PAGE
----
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Winchester, Virginia — The American South (Mid-Atlantic)
 

The Third Battle of Winchester

 
 
The Third Battle of Winchester Marker image. Click for full size.
By Craig Swain, September 15, 2007
1. The Third Battle of Winchester Marker
Inscription.
(The Battle of the Opequon)
September 19, 1864

The decisive assault in the campaign set in motion by General Grant to free the Shenandoah Valley from the control of the Confederacy took place here. This high ground was part of Winchester’s defensive rampart against attack from the east.

At daybreak the first gunfire was heard as General Ramseur’s North Carolinians fired on Capt. Hull’s NY Cavalry as it emerged from the Berryville Canyon (VA 7 near the I-81 overpass) 1.5 miles northeast of here.

General Philip Sheridan’s 39,000 Federal troops converged throughout the day on Winchester from the east and north to compel the withdrawal of General Jubal A. Early’s 15,000 Southerners. The relentless advance of Federal troops was contested by men in mortal combat in every segment of the Confederate’s shrinking front. Overpowered, the Confederates finally withdrew southward at sundown through town, Ramseur their rear guard. General Archibald C. Godwin was killed here as his men rallied to him and is buried in this cemetery.

As the sun set, this cemetery ridge was the southern anchor of the Confederate battle line, which stretched in an arch east and north of town to the vicinity of Fort Collier and Star Fort.

Many of those buried here lie near where they fell in battle. The remains of
West Entry to the Stonewall Confederate Cemetery image. Click for full size.
By Craig Swain, September 15, 2007
2. West Entry to the Stonewall Confederate Cemetery
many that died in local fields, homes, or hospitals between 1861 and 1865 are also interred in the hallowed rows or in family plots.

Union dead lie in the National Cemetery just across Woodstock Lane.

These Honored Remains: Destiny’s Debris When Diplomacy Fails.
 
Location. 39° 10.943′ N, 78° 9.469′ W. Marker is in Winchester, Virginia. Marker is at the intersection of Mt Hebron Drive and Confederate Cemetery Drive, on the left when traveling east on Mt Hebron Drive. Click for map. Located in the Stonewall Cemetery (Confederate section) of the Mt. Hebron Cemetery. Entrance to the Cemetery is at the intersection of Boscawen Street and East Lane. Marker is at or near this postal address: 305 East Boscawen Street, Winchester VA 22601, United States of America.
 
Other nearby markers. At least 10 other markers are within walking distance of this marker. South Carolina (a few steps from this marker); North Carolina Confederate Dead (within shouting distance of this marker); Alabama (within shouting distance of this marker); Florida (within shouting distance of this marker); Louisiana (within shouting distance of this marker); Mississippi (within shouting distance of this marker);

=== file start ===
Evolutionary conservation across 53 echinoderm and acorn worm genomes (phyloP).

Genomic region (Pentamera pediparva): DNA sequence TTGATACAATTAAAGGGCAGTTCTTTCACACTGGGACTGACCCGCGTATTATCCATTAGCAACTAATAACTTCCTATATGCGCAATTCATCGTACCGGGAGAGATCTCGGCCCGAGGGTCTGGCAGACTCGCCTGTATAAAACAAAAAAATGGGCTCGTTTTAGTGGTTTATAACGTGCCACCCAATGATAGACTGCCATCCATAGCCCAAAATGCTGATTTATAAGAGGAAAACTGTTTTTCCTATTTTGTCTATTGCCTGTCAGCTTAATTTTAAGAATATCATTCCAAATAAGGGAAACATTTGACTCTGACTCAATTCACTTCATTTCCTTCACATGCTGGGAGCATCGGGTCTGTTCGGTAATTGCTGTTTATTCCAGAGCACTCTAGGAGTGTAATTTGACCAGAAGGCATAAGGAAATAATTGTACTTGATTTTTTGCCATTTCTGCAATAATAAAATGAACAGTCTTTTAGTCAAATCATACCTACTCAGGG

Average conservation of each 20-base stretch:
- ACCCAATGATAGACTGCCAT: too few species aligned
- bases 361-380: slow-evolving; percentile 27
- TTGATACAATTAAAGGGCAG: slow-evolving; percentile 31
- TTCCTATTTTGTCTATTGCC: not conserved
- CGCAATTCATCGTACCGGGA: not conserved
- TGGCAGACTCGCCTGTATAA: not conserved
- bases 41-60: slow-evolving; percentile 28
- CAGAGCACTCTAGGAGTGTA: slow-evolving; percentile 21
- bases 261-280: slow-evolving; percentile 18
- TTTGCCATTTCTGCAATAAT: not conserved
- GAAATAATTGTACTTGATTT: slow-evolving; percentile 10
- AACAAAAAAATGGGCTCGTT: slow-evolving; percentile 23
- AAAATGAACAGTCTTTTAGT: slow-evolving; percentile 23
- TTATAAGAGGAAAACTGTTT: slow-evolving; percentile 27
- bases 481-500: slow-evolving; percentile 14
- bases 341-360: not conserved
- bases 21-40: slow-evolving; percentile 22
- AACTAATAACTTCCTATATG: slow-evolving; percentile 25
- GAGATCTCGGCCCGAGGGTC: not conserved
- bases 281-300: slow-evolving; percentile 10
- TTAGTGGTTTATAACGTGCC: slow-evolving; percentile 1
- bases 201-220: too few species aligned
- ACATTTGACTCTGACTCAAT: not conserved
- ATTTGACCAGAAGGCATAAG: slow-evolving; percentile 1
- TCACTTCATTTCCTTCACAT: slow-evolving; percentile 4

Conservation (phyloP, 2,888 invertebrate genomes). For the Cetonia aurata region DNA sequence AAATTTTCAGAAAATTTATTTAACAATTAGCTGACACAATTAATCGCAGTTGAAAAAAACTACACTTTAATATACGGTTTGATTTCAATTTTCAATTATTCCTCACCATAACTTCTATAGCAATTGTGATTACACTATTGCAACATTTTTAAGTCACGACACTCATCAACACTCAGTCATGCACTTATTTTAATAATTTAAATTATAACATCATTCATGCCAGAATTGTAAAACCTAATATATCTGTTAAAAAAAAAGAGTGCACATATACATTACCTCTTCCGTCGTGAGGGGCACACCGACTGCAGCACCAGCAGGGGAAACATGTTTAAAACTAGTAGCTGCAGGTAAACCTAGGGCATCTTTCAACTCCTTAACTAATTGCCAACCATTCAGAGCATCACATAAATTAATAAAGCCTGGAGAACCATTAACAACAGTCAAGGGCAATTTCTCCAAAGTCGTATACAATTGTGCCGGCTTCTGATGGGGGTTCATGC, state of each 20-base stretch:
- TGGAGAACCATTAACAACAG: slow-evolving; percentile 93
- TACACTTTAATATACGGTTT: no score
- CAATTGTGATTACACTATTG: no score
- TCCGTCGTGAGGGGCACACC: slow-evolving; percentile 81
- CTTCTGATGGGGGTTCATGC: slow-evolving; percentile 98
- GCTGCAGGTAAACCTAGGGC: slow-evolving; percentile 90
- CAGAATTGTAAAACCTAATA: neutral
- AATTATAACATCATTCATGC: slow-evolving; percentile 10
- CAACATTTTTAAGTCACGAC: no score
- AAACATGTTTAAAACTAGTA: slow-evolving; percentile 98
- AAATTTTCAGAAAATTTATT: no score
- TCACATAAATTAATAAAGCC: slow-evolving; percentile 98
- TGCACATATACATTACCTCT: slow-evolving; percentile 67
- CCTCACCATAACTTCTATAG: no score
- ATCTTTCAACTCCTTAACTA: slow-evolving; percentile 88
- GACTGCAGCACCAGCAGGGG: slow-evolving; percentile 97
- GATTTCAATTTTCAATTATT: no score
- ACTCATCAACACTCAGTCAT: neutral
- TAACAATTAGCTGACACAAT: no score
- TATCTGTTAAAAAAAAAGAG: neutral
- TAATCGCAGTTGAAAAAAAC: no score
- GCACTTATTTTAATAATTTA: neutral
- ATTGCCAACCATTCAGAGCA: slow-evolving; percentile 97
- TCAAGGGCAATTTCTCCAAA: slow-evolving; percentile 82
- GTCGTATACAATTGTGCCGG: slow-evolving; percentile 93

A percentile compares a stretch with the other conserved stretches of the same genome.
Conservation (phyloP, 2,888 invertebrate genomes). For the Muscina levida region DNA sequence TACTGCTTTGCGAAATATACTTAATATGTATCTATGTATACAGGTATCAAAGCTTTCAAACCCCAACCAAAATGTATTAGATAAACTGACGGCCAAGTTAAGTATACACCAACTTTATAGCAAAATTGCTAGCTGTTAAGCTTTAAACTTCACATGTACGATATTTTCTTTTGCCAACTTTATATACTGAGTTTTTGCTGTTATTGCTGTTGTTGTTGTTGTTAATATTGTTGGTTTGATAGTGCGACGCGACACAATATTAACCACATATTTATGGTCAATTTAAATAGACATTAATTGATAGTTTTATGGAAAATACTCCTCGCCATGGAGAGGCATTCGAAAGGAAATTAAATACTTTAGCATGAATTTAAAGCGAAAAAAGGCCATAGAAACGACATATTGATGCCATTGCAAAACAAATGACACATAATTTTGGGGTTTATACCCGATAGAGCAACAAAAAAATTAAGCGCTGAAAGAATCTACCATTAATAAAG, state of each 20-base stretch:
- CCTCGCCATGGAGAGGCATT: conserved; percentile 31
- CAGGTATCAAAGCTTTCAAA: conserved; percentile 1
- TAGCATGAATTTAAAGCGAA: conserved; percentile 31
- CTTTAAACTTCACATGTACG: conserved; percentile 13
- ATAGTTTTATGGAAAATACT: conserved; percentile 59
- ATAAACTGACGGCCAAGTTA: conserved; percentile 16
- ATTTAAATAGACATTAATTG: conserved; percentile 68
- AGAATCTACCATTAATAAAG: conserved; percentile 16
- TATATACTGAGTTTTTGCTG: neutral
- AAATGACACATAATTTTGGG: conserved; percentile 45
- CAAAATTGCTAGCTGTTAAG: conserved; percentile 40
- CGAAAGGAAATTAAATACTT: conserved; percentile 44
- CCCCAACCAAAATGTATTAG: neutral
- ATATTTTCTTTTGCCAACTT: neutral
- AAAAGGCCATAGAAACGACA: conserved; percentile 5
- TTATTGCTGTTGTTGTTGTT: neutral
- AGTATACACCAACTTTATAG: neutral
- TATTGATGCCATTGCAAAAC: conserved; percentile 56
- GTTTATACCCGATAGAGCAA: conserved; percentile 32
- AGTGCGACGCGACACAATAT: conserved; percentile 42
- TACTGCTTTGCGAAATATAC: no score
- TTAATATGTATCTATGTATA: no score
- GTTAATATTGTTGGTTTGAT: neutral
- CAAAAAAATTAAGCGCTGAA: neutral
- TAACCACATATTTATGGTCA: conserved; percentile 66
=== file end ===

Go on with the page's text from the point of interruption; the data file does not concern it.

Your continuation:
The Mourning Confederate image. Click for full size.
By Craig Swain, September 15, 2007
3. The Mourning Confederate
The centerpiece to the Stonewall Confederate Cemetery is this statue of a Confederate soldier, in mourning, looking down at the graves. Stones mark each of the states from the Confederacy represented in the internments in the cemetery.
Memorial to the Unknown and Unrecorded Dead (within shouting distance of this marker); Virginia (within shouting distance of this marker); Texas (about 300 feet away, measured in a direct line); Maryland (about 300 feet away). Click for a list of all markers in Winchester.
 
Also see . . .
1. The Third Battle of Winchester. National Parks Service battle summary. The events described on the marker are covered in phases 9 and 10 of the summary. (Submitted on September 23, 2007, by Craig Swain of Leesburg, Virginia.) 

2. Stonewall Confederate Cemetery. Blog entry with pictures of several of the state monuments in the cemetery. (Submitted on September 23, 2007, by Craig Swain of Leesburg, Virginia.) 
 
Categories. War, US Civil
 
Stonewall Cemetery Entrance image. Click for full size.
By Craig Swain, September 15, 2007
4. Stonewall Cemetery Entrance
Stonewall Cemetery
3000 Confederate
Soldiers rest here

Dedicated 1866
Stonewall Confederate Cemetery image. Click for full size.
By Craig Swain, August 26, 2007
5. Stonewall Confederate Cemetery
The Confederate cemetery is separated from the National Cemetery by stone walls and Woodstock Lane.
In Honor of the Women of Winchester image. Click for full size.
By Linda Walcroft, December 13, 2008
6. In Honor of the Women of Winchester
The Ladies Confederate Memorial Association Organized in 1865
and
Turner Ashby Chapter #184 United Daughters of the Confederacy Chartered 1867
For five generations they have cherished the memory of the soldiers who lie in the Stonewall Cemetery
"Love Makes Memory Eternal"
Dedicated June 6th 1999
 
 
Credits. This page originally submitted on , by Craig Swain of Leesburg, Virginia. This page has been viewed 1,629 times since then and 11 times this year. Photos:   1, 2, 3, 4, 5. submitted on , by Craig Swain of Leesburg, Virginia.   6. submitted on , by Linda Walcroft of Strasburg, Virginia. • J. J. Prats was the editor who published this page. This page was last revised on June 16, 2016.
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